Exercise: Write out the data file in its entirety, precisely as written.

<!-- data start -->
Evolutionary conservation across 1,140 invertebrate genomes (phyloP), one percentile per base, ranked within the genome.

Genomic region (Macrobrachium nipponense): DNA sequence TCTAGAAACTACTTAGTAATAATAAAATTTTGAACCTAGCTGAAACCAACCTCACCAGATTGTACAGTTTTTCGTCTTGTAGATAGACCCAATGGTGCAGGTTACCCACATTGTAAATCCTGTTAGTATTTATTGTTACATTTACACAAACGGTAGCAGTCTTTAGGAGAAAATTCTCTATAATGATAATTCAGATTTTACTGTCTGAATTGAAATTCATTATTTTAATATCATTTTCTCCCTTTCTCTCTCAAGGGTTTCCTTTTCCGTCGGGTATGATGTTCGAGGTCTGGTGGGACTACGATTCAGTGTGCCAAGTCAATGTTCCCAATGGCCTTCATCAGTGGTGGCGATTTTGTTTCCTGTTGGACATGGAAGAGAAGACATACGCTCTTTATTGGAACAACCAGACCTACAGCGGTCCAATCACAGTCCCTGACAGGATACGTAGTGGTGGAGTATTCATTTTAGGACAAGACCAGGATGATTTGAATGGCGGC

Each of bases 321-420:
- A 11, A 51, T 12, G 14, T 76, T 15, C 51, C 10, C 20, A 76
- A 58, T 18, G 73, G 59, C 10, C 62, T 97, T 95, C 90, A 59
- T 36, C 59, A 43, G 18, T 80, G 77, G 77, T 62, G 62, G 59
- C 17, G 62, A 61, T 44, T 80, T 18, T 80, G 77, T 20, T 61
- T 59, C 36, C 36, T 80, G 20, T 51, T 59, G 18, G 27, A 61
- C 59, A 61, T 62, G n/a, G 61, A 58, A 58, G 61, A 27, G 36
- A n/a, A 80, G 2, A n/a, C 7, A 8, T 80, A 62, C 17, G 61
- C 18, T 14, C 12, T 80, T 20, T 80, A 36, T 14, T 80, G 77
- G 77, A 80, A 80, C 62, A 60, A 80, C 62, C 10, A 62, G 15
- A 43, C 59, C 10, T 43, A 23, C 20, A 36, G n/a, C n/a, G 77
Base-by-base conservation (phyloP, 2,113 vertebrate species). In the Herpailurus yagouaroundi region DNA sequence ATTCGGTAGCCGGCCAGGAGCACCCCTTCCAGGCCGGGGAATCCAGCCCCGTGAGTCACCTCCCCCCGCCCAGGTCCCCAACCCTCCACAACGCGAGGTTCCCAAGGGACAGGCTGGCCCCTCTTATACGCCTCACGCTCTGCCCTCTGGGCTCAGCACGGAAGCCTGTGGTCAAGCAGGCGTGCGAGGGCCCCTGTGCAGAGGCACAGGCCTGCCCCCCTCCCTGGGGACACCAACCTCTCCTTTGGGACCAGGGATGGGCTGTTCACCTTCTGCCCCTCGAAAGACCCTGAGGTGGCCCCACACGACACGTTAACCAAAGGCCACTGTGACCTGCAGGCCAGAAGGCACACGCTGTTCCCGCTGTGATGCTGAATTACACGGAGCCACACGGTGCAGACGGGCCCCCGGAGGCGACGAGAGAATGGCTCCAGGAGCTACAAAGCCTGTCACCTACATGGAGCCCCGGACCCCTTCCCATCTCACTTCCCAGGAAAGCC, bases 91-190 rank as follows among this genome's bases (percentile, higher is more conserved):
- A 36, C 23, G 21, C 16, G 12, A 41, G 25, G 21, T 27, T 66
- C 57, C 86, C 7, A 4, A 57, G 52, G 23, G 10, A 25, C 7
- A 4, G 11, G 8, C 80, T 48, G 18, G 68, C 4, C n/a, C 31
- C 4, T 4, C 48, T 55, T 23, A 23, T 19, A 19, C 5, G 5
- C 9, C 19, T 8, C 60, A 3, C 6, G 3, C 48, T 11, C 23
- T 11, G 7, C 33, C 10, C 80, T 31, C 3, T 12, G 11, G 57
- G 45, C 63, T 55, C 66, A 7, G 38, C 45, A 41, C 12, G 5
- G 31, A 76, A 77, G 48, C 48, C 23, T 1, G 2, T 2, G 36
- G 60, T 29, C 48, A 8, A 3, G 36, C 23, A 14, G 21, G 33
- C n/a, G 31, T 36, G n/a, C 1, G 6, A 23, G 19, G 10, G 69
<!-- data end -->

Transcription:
Evolutionary conservation across 1,140 invertebrate genomes (phyloP), one percentile per base, ranked within the genome.

Genomic region (Macrobrachium nipponense): DNA sequence TCTAGAAACTACTTAGTAATAATAAAATTTTGAACCTAGCTGAAACCAACCTCACCAGATTGTACAGTTTTTCGTCTTGTAGATAGACCCAATGGTGCAGGTTACCCACATTGTAAATCCTGTTAGTATTTATTGTTACATTTACACAAACGGTAGCAGTCTTTAGGAGAAAATTCTCTATAATGATAATTCAGATTTTACTGTCTGAATTGAAATTCATTATTTTAATATCATTTTCTCCCTTTCTCTCTCAAGGGTTTCCTTTTCCGTCGGGTATGATGTTCGAGGTCTGGTGGGACTACGATTCAGTGTGCCAAGTCAATGTTCCCAATGGCCTTCATCAGTGGTGGCGATTTTGTTTCCTGTTGGACATGGAAGAGAAGACATACGCTCTTTATTGGAACAACCAGACCTACAGCGGTCCAATCACAGTCCCTGACAGGATACGTAGTGGTGGAGTATTCATTTTAGGACAAGACCAGGATGATTTGAATGGCGGC

Each of bases 321-420:
- A 11, A 51, T 12, G 14, T 76, T 15, C 51, C 10, C 20, A 76
- A 58, T 18, G 73, G 59, C 10, C 62, T 97, T 95, C 90, A 59
- T 36, C 59, A 43, G 18, T 80, G 77, G 77, T 62, G 62, G 59
- C 17, G 62, A 61, T 44, T 80, T 18, T 80, G 77, T 20, T 61
- T 59, C 36, C 36, T 80, G 20, T 51, T 59, G 18, G 27, A 61
- C 59, A 61, T 62, G n/a, G 61, A 58, A 58, G 61, A 27, G 36
- A n/a, A 80, G 2, A n/a, C 7, A 8, T 80, A 62, C 17, G 61
- C 18, T 14, C 12, T 80, T 20, T 80, A 36, T 14, T 80, G 77
- G 77, A 80, A 80, C 62, A 60, A 80, C 62, C 10, A 62, G 15
- A 43, C 59, C 10, T 43, A 23, C 20, A 36, G n/a, C n/a, G 77
Base-by-base conservation (phyloP, 2,113 vertebrate species). In the Herpailurus yagouaroundi region DNA sequence ATTCGGTAGCCGGCCAGGAGCACCCCTTCCAGGCCGGGGAATCCAGCCCCGTGAGTCACCTCCCCCCGCCCAGGTCCCCAACCCTCCACAACGCGAGGTTCCCAAGGGACAGGCTGGCCCCTCTTATACGCCTCACGCTCTGCCCTCTGGGCTCAGCACGGAAGCCTGTGGTCAAGCAGGCGTGCGAGGGCCCCTGTGCAGAGGCACAGGCCTGCCCCCCTCCCTGGGGACACCAACCTCTCCTTTGGGACCAGGGATGGGCTGTTCACCTTCTGCCCCTCGAAAGACCCTGAGGTGGCCCCACACGACACGTTAACCAAAGGCCACTGTGACCTGCAGGCCAGAAGGCACACGCTGTTCCCGCTGTGATGCTGAATTACACGGAGCCACACGGTGCAGACGGGCCCCCGGAGGCGACGAGAGAATGGCTCCAGGAGCTACAAAGCCTGTCACCTACATGGAGCCCCGGACCCCTTCCCATCTCACTTCCCAGGAAAGCC, bases 91-190 rank as follows among this genome's bases (percentile, higher is more conserved):
- A 36, C 23, G 21, C 16, G 12, A 41, G 25, G 21, T 27, T 66
- C 57, C 86, C 7, A 4, A 57, G 52, G 23, G 10, A 25, C 7
- A 4, G 11, G 8, C 80, T 48, G 18, G 68, C 4, C n/a, C 31
- C 4, T 4, C 48, T 55, T 23, A 23, T 19, A 19, C 5, G 5
- C 9, C 19, T 8, C 60, A 3, C 6, G 3, C 48, T 11, C 23
- T 11, G 7, C 33, C 10, C 80, T 31, C 3, T 12, G 11, G 57
- G 45, C 63, T 55, C 66, A 7, G 38, C 45, A 41, C 12, G 5
- G 31, A 76, A 77, G 48, C 48, C 23, T 1, G 2, T 2, G 36
- G 60, T 29, C 48, A 8, A 3, G 36, C 23, A 14, G 21, G 33
- C n/a, G 31, T 36, G n/a, C 1, G 6, A 23, G 19, G 10, G 69